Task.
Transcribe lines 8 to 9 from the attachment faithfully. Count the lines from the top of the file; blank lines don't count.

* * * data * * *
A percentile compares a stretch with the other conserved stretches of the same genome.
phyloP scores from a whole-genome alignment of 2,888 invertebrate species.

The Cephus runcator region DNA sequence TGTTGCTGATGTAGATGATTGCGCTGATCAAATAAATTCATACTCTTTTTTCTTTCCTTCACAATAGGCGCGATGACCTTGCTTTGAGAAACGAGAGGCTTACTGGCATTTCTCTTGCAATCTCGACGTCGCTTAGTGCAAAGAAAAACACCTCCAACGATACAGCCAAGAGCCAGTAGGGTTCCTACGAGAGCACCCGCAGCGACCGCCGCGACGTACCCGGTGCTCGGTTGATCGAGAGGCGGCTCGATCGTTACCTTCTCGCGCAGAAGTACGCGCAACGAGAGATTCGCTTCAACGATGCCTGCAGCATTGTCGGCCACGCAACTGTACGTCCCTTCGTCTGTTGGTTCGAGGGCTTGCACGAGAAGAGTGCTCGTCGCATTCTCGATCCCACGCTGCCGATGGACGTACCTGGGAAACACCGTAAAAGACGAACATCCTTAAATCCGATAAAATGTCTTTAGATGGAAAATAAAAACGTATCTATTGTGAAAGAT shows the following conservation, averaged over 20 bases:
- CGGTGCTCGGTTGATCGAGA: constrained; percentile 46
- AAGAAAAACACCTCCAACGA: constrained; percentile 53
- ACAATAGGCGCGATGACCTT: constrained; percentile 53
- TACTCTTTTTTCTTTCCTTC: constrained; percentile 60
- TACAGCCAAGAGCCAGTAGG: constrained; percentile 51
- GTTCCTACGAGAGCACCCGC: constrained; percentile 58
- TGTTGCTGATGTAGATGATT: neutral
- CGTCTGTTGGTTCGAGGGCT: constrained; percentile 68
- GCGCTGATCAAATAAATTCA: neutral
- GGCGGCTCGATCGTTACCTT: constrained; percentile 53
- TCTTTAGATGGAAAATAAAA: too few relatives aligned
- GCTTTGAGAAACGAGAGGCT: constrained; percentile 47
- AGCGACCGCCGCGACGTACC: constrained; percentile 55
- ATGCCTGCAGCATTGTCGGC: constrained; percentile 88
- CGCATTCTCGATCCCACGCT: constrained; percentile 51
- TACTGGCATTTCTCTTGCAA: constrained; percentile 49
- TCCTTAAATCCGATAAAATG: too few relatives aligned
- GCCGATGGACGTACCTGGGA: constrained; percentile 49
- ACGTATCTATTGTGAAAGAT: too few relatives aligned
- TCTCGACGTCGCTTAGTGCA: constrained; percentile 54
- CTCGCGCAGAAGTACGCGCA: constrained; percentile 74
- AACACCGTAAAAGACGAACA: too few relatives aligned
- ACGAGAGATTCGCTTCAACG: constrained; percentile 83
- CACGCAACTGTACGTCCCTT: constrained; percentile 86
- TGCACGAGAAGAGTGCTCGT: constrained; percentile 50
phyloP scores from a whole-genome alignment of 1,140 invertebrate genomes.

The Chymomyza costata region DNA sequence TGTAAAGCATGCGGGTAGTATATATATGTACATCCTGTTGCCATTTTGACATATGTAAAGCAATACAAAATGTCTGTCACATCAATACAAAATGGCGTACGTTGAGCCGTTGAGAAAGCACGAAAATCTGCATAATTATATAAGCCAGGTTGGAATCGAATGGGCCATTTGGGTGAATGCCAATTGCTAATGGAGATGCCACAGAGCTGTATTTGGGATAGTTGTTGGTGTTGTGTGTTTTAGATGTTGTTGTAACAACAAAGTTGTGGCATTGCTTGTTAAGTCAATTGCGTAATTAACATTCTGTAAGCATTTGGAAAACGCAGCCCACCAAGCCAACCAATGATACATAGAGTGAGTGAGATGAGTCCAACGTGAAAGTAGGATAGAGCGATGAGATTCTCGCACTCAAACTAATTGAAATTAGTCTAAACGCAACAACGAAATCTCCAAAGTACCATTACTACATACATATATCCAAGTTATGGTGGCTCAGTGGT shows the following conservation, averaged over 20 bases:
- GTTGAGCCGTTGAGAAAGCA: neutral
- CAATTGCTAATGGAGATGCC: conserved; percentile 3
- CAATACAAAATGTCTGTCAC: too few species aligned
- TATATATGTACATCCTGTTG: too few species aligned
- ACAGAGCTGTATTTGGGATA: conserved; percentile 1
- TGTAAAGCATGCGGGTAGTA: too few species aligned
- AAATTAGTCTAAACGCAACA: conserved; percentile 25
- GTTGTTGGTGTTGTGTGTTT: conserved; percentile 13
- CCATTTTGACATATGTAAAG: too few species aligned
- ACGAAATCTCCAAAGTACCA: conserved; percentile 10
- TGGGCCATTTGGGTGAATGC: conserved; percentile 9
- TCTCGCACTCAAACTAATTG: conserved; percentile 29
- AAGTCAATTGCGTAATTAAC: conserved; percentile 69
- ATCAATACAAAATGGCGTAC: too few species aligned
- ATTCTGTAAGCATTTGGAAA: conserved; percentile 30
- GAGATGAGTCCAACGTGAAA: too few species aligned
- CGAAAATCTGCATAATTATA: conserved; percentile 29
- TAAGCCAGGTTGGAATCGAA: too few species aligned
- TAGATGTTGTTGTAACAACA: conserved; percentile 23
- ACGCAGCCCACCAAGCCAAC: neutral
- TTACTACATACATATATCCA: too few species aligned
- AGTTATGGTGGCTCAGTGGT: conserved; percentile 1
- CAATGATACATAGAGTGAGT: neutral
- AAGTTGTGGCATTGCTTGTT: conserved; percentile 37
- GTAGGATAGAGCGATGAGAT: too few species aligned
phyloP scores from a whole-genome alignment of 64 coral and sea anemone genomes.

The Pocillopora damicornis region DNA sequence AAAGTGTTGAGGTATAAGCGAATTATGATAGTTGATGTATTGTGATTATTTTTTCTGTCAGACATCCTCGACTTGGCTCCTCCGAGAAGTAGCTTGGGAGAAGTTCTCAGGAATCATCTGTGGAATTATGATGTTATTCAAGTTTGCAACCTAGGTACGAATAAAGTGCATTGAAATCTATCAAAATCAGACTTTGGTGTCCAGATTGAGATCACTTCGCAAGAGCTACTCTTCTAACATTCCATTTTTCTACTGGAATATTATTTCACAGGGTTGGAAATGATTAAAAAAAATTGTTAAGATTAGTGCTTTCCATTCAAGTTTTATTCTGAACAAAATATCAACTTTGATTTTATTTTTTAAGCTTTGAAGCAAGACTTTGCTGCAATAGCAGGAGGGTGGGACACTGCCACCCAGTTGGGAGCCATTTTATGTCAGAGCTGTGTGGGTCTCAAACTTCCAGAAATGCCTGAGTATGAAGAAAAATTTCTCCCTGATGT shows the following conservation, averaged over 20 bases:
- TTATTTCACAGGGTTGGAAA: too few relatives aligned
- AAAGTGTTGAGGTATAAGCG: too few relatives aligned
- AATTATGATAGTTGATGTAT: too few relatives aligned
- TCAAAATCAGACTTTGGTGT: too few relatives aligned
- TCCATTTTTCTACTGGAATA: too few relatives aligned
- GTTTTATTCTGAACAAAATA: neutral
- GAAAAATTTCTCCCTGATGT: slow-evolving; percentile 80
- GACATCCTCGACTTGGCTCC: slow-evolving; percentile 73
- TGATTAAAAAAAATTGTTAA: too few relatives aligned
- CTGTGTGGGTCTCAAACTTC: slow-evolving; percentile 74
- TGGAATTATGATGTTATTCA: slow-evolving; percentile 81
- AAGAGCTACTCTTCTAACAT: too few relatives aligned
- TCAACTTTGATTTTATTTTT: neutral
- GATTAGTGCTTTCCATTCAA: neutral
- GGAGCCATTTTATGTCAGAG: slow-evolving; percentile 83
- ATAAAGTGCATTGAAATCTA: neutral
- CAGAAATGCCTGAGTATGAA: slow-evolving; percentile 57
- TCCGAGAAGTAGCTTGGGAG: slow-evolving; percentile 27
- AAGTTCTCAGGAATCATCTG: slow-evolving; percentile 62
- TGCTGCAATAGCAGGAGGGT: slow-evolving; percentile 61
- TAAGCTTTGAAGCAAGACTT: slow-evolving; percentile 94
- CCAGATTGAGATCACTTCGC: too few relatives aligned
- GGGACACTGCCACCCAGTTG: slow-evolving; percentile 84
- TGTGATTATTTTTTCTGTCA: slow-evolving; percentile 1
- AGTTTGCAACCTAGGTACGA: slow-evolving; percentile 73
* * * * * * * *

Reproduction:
- TACAGCCAAGAGCCAGTAGG: constrained; percentile 51
- GTTCCTACGAGAGCACCCGC: constrained; percentile 58